Looking to sample cheese, grab fresh, local produce, and pick up masses of maple syrup? You’ll find it all - and more - and the Marche du Vieux-Port (in English: the Old Port Market.) Located in the lower city , it's just a short walk from Rue du Petit Champlain and the bottom of the funicular, adjacent to the city's old port.
Our group headed to the market with the idea that we'd be able to find lunch items there - a sandwich or kabob or something of the like. After exploring, however, we determined that it's much more of a farmer's market-style place, and not a ton in the way of meal options. Still delicious, but you may want to make lunch plans elsewhere.
Here's the website - but note that it's completely in French.
9. Walk up the old city walls.
Quebec City retains it’s historic city walls, and it’s possible in many parts to walk up to the top. It’s generally safe, but I would recommend keeping a close eye on small children when you’re up so high.
10. Take a trip out to the Montmorency Falls.
We've written all about it here. It's a quick car ride to an impressive waterfall with options to hike, ride a cable car, and walk across the top on a bridge. Heck, you can even zip line across.
Is Quebec for Kids?
In my opinion, it's a resounding yes.
If none of the 10 listed above is of interest, perhaps Quebec City is not for you. But we would happily take our family there anytime - and would like to visit again for the famed Quebec Winter Carnival. (Call us crazy if you wish, as the average low temperatures in January hover around 3 degrees Fahrenheit.)
Wait, there's more!
In addition to our top 10 list, there are a wide variety of additional options that rank high on the Family Fun scale that are worth investigating for your family's next trip. Some of them are others are a bit pricey, but depending on your time frame and budget, they're all great choices for a trip to Quebec with kids.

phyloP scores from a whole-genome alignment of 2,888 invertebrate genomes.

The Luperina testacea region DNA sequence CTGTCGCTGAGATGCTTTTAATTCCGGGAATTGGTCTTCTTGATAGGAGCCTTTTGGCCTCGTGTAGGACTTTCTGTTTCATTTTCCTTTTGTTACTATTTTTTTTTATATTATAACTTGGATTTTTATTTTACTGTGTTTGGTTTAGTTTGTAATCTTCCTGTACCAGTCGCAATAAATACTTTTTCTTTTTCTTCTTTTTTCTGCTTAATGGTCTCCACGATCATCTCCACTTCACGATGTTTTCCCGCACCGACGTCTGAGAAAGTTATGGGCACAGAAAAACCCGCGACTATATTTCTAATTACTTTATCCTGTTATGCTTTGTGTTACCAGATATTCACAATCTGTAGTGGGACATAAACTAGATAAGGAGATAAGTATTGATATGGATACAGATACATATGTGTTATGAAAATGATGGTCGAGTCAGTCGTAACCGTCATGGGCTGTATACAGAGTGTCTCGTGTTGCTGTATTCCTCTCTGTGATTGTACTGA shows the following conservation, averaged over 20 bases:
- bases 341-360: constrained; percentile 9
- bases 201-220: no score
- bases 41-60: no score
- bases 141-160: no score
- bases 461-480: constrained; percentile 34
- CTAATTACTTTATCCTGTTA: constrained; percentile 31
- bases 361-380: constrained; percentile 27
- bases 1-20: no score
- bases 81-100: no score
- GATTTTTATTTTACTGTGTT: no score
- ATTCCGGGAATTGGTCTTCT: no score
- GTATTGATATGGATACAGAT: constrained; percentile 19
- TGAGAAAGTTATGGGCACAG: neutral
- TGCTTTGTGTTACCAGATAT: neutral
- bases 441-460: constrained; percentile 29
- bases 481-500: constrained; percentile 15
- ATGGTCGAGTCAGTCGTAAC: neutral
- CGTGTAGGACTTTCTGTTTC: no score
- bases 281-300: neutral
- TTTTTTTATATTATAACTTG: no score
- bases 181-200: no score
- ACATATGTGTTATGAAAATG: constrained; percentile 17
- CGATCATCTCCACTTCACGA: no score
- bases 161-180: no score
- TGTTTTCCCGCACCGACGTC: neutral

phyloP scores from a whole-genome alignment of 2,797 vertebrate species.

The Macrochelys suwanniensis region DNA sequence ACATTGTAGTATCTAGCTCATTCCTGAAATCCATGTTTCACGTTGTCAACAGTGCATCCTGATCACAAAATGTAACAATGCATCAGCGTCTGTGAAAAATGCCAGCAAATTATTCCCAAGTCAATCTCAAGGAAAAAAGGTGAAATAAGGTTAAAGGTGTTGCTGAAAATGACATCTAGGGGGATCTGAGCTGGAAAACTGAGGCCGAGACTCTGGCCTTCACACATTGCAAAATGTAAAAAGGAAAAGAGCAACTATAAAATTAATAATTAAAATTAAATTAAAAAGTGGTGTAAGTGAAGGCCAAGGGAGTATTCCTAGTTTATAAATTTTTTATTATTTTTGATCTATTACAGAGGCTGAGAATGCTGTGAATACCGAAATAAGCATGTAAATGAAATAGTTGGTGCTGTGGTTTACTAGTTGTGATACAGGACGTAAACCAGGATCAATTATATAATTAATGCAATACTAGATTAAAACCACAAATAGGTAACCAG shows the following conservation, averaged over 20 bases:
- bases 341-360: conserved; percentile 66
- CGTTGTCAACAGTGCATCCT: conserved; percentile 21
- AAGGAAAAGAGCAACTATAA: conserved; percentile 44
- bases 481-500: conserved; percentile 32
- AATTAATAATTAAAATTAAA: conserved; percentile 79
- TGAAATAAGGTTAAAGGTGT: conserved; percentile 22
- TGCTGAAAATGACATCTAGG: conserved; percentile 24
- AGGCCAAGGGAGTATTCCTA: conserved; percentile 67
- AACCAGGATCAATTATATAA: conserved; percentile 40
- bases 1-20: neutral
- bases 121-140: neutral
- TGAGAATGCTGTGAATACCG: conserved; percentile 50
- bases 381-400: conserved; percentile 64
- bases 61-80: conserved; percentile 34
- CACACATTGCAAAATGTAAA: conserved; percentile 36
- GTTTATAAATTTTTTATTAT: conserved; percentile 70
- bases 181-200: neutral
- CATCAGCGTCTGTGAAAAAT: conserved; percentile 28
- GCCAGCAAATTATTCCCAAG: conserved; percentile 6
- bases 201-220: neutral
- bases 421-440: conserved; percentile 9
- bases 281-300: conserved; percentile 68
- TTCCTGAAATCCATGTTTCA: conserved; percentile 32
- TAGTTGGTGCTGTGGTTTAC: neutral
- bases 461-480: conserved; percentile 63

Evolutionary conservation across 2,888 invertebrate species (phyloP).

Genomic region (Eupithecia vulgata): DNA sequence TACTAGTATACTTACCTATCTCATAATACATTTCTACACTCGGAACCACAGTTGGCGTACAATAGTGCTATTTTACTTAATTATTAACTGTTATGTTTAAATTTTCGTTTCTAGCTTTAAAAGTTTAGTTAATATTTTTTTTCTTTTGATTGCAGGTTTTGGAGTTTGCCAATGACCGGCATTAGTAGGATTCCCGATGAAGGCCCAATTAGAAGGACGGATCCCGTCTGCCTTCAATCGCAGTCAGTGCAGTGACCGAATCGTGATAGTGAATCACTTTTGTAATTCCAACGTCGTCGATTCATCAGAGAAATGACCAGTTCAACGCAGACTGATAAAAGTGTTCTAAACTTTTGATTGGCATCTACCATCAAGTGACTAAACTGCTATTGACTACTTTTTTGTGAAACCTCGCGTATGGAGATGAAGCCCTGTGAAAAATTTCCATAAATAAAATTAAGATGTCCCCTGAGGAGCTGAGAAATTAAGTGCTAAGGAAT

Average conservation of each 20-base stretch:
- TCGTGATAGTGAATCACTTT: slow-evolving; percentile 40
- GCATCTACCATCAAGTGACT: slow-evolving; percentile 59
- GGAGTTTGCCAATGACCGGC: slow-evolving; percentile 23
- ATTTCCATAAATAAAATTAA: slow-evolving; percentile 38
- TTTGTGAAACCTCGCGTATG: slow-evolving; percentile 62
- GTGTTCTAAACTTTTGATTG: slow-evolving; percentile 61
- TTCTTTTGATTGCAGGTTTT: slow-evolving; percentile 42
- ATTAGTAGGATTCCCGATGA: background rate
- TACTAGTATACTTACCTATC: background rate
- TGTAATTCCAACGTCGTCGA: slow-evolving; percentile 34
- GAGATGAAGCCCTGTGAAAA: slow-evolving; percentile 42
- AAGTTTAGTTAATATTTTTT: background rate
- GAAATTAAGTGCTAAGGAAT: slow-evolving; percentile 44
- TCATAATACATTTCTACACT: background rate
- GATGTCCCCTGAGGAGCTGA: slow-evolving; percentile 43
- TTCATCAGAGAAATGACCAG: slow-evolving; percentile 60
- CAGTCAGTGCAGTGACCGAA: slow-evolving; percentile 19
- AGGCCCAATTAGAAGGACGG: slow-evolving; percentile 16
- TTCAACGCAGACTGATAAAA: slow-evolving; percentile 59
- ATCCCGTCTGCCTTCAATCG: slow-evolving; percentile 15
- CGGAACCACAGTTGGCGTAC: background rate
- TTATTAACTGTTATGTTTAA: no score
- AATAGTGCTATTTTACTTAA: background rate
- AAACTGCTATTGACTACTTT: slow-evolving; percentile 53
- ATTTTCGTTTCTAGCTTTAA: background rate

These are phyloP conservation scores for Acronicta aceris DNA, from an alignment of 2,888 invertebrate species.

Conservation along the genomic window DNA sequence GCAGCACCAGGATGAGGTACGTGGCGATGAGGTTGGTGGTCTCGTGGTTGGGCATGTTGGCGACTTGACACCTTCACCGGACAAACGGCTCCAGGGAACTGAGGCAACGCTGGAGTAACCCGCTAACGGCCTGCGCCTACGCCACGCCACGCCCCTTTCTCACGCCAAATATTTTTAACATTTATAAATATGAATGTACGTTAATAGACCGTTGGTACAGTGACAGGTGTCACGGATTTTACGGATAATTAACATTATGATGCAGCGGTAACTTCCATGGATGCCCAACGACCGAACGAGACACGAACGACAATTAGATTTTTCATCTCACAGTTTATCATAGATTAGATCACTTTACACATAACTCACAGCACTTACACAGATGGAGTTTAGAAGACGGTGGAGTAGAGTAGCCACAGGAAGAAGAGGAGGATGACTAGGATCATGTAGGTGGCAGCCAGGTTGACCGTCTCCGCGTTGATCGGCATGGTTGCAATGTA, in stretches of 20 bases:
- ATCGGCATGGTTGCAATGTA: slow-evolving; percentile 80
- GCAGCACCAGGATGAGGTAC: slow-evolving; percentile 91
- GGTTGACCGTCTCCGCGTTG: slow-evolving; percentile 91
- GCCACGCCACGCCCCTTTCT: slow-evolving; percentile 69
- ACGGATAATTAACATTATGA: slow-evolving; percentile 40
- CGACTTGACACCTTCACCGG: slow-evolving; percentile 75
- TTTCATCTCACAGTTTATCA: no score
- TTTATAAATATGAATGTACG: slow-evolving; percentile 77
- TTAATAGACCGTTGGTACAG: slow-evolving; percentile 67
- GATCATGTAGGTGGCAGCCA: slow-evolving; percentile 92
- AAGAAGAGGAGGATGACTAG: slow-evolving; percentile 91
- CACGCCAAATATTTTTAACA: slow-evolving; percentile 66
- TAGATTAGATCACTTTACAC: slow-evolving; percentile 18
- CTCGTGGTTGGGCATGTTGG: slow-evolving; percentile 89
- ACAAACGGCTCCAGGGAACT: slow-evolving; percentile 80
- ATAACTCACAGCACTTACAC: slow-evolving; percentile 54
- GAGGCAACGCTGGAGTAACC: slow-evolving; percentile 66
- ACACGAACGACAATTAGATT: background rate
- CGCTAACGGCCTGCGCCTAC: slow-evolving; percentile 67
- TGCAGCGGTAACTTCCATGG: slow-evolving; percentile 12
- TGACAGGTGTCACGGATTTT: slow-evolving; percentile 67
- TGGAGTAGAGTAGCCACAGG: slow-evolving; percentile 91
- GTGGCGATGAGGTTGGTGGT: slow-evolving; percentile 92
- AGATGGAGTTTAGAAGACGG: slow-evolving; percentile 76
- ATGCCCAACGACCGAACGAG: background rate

11. Take a horse and carriage ride.
These are available all over Old Quebec, but with a price tag around $100 we chose to pass. Our children did beg for it, however.
12. Visit the Aquarium du Quebec.
With mixed reviews and a price tag of $19 for adults and $9.50 for kids 3+, we chose to not to visit. However, if you have a sea life enthusiast in your group, it might be well worth it.
13. Visit the Citadelle
Want to delve into Canadian history? Visit Old Québec’s fortress. You'll get a guided tour of 300+ years of Canadian history, taught by members of the active garrison stationed there.
You can also watch the men and women of the Royal 22e Regiment in ceremonies like the Changing of the Guard and the daily noon-day gun. There's even a couple days a year that the Citadelle offers a sample day of 18th century military training.
$16 for adults, $6 for kids 11-17, and free for kids 10 and under. There are also some family/senior/student discounts that might apply to your group.
14. Check out the festivals & shows.
When we visited back in 2011, some other tourists tipped us off that a free Cirque du Soliel show was going on that evening under an overpass in Quebec City. With our infant daughter in tow, we walked down to the specified location and were thrilled to witness the lights, acrobatics, and impressive trampoline tricks on offer by Cirque du Soliel. Despite it's grungy location, the show was almost as impressive as ones we've seen in Las Vegas. And, it was free! What an unexpected treat.
Before you embark on your adventure, be sure to check online to see what local festivals are going on in Quebec City that might interest your crew. (Or, on the flip side, perhaps you'd choose to avoid a popular festival weekend in lieu of a quieter experience.)
15. Take a trip out to see the Basilica of Sainte-Anne-de-Beaupre
Located just a bit past the Montmorency Falls, this is a beautiful, massive, ornate church. It has been credited by the Catholic Church with many miracles of curing sick and disabled visitors. It's really beautiful.
Looking for your next family adventure? Look no further. It's the Europe you can drive to from North America, chock full of tasty treats, stunning architecture, and rich history. And whether your kids are tiny or teenagers, Quebec offers something for everyone to enjoy.